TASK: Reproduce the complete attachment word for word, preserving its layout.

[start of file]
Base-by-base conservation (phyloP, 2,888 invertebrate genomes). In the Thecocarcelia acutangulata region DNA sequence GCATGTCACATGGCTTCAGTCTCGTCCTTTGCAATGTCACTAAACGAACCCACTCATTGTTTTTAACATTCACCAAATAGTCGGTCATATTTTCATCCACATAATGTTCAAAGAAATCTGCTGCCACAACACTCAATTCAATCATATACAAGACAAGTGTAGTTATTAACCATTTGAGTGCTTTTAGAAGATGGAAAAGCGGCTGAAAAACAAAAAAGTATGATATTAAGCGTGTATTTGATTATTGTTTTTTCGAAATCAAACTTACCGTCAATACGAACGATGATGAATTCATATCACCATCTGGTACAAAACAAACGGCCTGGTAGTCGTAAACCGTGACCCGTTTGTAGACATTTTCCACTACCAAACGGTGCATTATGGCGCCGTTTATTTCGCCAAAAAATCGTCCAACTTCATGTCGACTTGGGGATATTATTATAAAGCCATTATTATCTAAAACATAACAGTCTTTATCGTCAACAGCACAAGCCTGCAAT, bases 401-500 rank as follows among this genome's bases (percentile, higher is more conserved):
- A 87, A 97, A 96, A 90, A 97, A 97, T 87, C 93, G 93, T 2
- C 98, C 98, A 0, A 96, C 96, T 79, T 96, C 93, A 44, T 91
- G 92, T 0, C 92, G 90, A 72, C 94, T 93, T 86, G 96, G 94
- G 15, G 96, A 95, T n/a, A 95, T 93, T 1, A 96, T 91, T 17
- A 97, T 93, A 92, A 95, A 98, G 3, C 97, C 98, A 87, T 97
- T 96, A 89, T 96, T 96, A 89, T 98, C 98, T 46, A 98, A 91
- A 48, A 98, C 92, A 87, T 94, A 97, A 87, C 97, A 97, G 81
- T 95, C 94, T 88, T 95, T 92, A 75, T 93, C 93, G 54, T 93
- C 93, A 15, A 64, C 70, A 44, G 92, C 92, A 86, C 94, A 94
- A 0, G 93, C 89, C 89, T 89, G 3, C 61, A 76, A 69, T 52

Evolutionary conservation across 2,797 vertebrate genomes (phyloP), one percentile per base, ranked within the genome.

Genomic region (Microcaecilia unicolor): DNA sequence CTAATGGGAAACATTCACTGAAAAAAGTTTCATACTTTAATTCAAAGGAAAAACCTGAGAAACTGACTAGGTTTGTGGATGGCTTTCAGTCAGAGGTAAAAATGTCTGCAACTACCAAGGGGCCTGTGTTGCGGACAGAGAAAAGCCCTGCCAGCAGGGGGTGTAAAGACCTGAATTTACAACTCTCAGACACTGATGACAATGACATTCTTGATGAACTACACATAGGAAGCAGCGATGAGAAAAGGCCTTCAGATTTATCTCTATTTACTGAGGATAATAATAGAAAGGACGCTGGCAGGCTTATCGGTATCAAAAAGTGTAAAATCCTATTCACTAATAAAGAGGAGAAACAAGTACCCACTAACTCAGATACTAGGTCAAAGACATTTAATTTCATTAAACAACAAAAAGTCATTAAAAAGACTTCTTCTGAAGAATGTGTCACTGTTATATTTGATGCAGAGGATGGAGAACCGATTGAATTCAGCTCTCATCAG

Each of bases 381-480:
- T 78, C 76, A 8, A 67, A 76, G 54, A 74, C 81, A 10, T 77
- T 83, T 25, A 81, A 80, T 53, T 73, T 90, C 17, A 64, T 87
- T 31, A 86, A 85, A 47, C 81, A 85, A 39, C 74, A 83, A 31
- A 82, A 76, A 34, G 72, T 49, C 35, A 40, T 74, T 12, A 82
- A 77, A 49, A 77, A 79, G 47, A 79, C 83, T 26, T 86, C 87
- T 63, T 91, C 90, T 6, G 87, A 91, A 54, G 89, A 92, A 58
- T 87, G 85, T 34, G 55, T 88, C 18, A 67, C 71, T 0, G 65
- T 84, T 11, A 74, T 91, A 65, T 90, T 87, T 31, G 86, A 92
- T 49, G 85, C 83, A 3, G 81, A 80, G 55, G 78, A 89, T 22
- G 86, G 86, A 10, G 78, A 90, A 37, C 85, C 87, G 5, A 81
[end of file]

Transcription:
Base-by-base conservation (phyloP, 2,888 invertebrate genomes). In the Thecocarcelia acutangulata region DNA sequence GCATGTCACATGGCTTCAGTCTCGTCCTTTGCAATGTCACTAAACGAACCCACTCATTGTTTTTAACATTCACCAAATAGTCGGTCATATTTTCATCCACATAATGTTCAAAGAAATCTGCTGCCACAACACTCAATTCAATCATATACAAGACAAGTGTAGTTATTAACCATTTGAGTGCTTTTAGAAGATGGAAAAGCGGCTGAAAAACAAAAAAGTATGATATTAAGCGTGTATTTGATTATTGTTTTTTCGAAATCAAACTTACCGTCAATACGAACGATGATGAATTCATATCACCATCTGGTACAAAACAAACGGCCTGGTAGTCGTAAACCGTGACCCGTTTGTAGACATTTTCCACTACCAAACGGTGCATTATGGCGCCGTTTATTTCGCCAAAAAATCGTCCAACTTCATGTCGACTTGGGGATATTATTATAAAGCCATTATTATCTAAAACATAACAGTCTTTATCGTCAACAGCACAAGCCTGCAAT, bases 401-500 rank as follows among this genome's bases (percentile, higher is more conserved):
- A 87, A 97, A 96, A 90, A 97, A 97, T 87, C 93, G 93, T 2
- C 98, C 98, A 0, A 96, C 96, T 79, T 96, C 93, A 44, T 91
- G 92, T 0, C 92, G 90, A 72, C 94, T 93, T 86, G 96, G 94
- G 15, G 96, A 95, T n/a, A 95, T 93, T 1, A 96, T 91, T 17
- A 97, T 93, A 92, A 95, A 98, G 3, C 97, C 98, A 87, T 97
- T 96, A 89, T 96, T 96, A 89, T 98, C 98, T 46, A 98, A 91
- A 48, A 98, C 92, A 87, T 94, A 97, A 87, C 97, A 97, G 81
- T 95, C 94, T 88, T 95, T 92, A 75, T 93, C 93, G 54, T 93
- C 93, A 15, A 64, C 70, A 44, G 92, C 92, A 86, C 94, A 94
- A 0, G 93, C 89, C 89, T 89, G 3, C 61, A 76, A 69, T 52

Evolutionary conservation across 2,797 vertebrate genomes (phyloP), one percentile per base, ranked within the genome.

Genomic region (Microcaecilia unicolor): DNA sequence CTAATGGGAAACATTCACTGAAAAAAGTTTCATACTTTAATTCAAAGGAAAAACCTGAGAAACTGACTAGGTTTGTGGATGGCTTTCAGTCAGAGGTAAAAATGTCTGCAACTACCAAGGGGCCTGTGTTGCGGACAGAGAAAAGCCCTGCCAGCAGGGGGTGTAAAGACCTGAATTTACAACTCTCAGACACTGATGACAATGACATTCTTGATGAACTACACATAGGAAGCAGCGATGAGAAAAGGCCTTCAGATTTATCTCTATTTACTGAGGATAATAATAGAAAGGACGCTGGCAGGCTTATCGGTATCAAAAAGTGTAAAATCCTATTCACTAATAAAGAGGAGAAACAAGTACCCACTAACTCAGATACTAGGTCAAAGACATTTAATTTCATTAAACAACAAAAAGTCATTAAAAAGACTTCTTCTGAAGAATGTGTCACTGTTATATTTGATGCAGAGGATGGAGAACCGATTGAATTCAGCTCTCATCAG

Each of bases 381-480:
- T 78, C 76, A 8, A 67, A 76, G 54, A 74, C 81, A 10, T 77
- T 83, T 25, A 81, A 80, T 53, T 73, T 90, C 17, A 64, T 87
- T 31, A 86, A 85, A 47, C 81, A 85, A 39, C 74, A 83, A 31
- A 82, A 76, A 34, G 72, T 49, C 35, A 40, T 74, T 12, A 82
- A 77, A 49, A 77, A 79, G 47, A 79, C 83, T 26, T 86, C 87
- T 63, T 91, C 90, T 6, G 87, A 91, A 54, G 89, A 92, A 58
- T 87, G 85, T 34, G 55, T 88, C 18, A 67, C 71, T 0, G 65
- T 84, T 11, A 74, T 91, A 65, T 90, T 87, T 31, G 86, A 92
- T 49, G 85, C 83, A 3, G 81, A 80, G 55, G 78, A 89, T 22
- G 86, G 86, A 10, G 78, A 90, A 37, C 85, C 87, G 5, A 81